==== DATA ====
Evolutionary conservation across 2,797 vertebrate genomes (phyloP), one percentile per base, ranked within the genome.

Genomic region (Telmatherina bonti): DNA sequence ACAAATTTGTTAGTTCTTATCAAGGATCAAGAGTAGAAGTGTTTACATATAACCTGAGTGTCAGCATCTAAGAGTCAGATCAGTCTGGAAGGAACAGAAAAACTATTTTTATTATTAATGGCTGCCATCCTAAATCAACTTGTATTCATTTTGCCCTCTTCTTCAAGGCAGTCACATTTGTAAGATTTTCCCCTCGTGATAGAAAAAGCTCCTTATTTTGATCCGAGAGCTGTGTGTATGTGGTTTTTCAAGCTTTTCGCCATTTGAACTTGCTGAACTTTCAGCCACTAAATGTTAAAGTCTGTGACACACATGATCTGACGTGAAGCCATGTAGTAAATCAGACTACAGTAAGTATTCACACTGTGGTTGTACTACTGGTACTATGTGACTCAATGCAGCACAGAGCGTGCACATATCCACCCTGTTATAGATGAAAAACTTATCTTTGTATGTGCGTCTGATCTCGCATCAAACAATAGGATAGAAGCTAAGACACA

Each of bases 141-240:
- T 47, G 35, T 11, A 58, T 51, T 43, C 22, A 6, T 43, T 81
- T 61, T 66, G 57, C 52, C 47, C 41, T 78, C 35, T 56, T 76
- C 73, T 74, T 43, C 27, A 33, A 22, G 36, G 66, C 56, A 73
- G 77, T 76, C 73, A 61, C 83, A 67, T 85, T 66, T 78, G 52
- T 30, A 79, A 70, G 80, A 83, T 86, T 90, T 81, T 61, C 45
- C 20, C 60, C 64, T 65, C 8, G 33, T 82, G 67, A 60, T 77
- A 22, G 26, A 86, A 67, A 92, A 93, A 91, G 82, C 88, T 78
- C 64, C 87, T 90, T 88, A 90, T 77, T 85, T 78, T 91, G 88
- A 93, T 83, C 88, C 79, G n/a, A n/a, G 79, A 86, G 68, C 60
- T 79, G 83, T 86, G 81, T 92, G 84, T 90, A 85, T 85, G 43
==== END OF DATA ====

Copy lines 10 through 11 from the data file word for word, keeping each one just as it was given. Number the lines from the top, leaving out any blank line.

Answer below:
- A 22, G 26, A 86, A 67, A 92, A 93, A 91, G 82, C 88, T 78
- C 64, C 87, T 90, T 88, A 90, T 77, T 85, T 78, T 91, G 88